.

Moms Talk: Can Kids Handle Coverage and Discussion of Tragedies Like Japan's?

Should parents shelter their kids from news of crises like the earthquake, tsunami and explosions at nuclear plant Fukushima Daiichi in Japan?

“Mommy, can I watch Busytown Mysteries before school?”

“Sure, let me turn it on," I said.

But when I turned the television on, I saw pictures of utter destruction in Japan caused by a 9.0 earthquake, a tsunami and a series of nuclear meltdowns.  I quickly flipped the channel to more age-appropriate content for my toddler children and then sneaked off to read my phone for news updates, remembering what it was like living through the Northridge earthquake.  Only Japan’s was much, much worse. 

Later that day, my 4-year-old daughter asked why houses and cars were sailing down the street (my 3-year-old son just thought it was cool).  It was then I realized that even a glimpse on television would require explanations about the seriousness of natural disasters.  My children are aware of earthquake kits and that the earth moves should Mother Nature decides it's time.  My children understand that Mommy keeps a pile of clothes and flashlights under every bed (a lesson learned during aforementioned Northridge earthquake), and little earthquake kits scattered throughout the house and garage (again, lesson learned: Never keep things in one place.  Murphy’s Law dictates that everything will fall and block the location where you stored essentials).  But beyond that, they really have no concept.  In a way I’m glad. On the other hand, I want my children to understand so that they can react appropriately should something happen and they are on their own temporarily. 

But how does one convey the seriousness to toddlers without giving them nightmares and showing pictures and videos from the news?  Should we shelter our children from the true gravity of natural disasters?  Both of my kids are very sensitive to anything remotely disturbing, so I’ve chosen to simply regale them with tales of my experiences during the Northridge earthquake in hopes that they will remember what to do and where to go when an earthquake does happen.  But I’m curious to know if there are more creative or direct ways to approach this topic.  How have you communicated with your children?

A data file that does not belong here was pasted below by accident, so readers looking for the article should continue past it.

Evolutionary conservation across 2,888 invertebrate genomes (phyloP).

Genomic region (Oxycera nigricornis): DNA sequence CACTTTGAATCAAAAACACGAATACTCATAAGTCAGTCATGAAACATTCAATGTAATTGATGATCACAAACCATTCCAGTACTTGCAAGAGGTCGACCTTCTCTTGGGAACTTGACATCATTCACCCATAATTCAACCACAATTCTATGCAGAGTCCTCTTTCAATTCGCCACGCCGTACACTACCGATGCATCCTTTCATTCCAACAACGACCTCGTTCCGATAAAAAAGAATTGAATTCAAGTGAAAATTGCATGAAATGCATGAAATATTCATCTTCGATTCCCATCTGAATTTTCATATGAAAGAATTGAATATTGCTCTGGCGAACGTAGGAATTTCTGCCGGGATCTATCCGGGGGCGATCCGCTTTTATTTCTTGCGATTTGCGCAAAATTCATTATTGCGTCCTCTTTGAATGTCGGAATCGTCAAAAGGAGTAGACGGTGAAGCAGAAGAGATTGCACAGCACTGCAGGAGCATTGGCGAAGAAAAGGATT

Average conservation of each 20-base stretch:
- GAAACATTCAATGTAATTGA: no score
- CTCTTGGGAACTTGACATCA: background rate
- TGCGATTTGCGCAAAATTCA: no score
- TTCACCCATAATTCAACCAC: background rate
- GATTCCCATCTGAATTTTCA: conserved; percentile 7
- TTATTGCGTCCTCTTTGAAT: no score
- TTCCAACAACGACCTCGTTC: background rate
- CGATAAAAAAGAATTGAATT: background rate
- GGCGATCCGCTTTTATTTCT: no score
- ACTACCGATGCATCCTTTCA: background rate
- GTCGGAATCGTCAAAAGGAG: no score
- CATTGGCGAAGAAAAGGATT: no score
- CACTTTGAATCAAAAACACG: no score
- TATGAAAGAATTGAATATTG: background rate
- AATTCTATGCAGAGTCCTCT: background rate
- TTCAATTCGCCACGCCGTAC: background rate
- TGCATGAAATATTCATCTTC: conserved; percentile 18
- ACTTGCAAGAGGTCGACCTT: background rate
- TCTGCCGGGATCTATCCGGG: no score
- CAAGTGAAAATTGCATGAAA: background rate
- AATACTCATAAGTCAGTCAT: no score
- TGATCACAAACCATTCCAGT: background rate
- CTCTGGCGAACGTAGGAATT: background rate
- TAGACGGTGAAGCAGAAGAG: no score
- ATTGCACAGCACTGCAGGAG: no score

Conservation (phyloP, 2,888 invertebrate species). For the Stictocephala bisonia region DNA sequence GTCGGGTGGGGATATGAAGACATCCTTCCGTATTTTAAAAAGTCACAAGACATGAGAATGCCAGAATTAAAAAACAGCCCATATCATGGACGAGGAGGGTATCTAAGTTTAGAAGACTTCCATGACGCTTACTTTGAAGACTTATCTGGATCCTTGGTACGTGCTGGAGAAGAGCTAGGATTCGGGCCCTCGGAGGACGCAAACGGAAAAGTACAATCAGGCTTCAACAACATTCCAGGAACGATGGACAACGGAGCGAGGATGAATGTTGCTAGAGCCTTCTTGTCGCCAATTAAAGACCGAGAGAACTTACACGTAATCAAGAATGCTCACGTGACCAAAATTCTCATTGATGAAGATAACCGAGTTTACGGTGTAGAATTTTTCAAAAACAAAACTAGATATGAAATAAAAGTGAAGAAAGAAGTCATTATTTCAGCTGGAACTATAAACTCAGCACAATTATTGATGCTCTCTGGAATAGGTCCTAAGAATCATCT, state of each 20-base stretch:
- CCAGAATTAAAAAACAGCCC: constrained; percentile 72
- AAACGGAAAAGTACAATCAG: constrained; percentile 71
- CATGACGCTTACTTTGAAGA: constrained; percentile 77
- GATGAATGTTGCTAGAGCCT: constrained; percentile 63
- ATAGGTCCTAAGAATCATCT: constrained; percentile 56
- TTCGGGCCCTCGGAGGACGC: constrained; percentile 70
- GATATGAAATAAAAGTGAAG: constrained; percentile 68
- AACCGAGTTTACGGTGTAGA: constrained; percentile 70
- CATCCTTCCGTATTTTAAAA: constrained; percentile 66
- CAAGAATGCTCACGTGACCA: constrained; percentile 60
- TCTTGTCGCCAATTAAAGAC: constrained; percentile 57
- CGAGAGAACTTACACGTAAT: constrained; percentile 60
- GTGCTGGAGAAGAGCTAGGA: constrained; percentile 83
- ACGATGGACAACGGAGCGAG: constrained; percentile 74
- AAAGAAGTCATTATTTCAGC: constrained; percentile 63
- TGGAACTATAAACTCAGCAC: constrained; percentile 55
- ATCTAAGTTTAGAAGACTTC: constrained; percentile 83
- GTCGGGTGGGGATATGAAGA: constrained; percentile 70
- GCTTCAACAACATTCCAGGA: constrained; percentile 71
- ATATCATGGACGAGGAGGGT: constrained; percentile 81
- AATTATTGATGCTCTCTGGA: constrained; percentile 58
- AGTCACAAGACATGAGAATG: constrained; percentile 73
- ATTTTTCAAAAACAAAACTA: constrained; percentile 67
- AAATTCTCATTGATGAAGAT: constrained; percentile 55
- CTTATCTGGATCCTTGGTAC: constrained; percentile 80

Heather Birdsell March 16, 2011 at 08:57 PM
My little one is not quite 2 yet, so thankfully we don't have to have too deep of a discussion...yet. Like most things, I plan to take the simple, straight forward approach. There's no sense in delving out all of the gory details, but laying out what happens and what to do when it happens is a good start. I'm sure they will have lots of questions, so that can help the conversation.
Sharlene Earnshaw March 17, 2011 at 05:37 AM
I also went through the Northridge earthquake and still sleep with clothing right next to my bed. My kids haven't picked up on the news footage of the earthquake and honestly I am glad. I am not exactly how to explain something like that to a child when I have a hard enough time grasping it as an adult. I think that its best to probably let them lead the conversation and try not to overload them with more information then their brains are ready to absorb. The last thing I want to do is give my kids an excuse to climb into my bed in the middle of the night. :)

Boards

More »
Got a question? Something on your mind? Talk to your community, directly.
Note Article
Just a short thought to get the word out quickly about anything in your neighborhood.
Share something with your neighbors.What's on your mind?What's on your mind?Make an announcement, speak your mind, or sell somethingPost something
See more »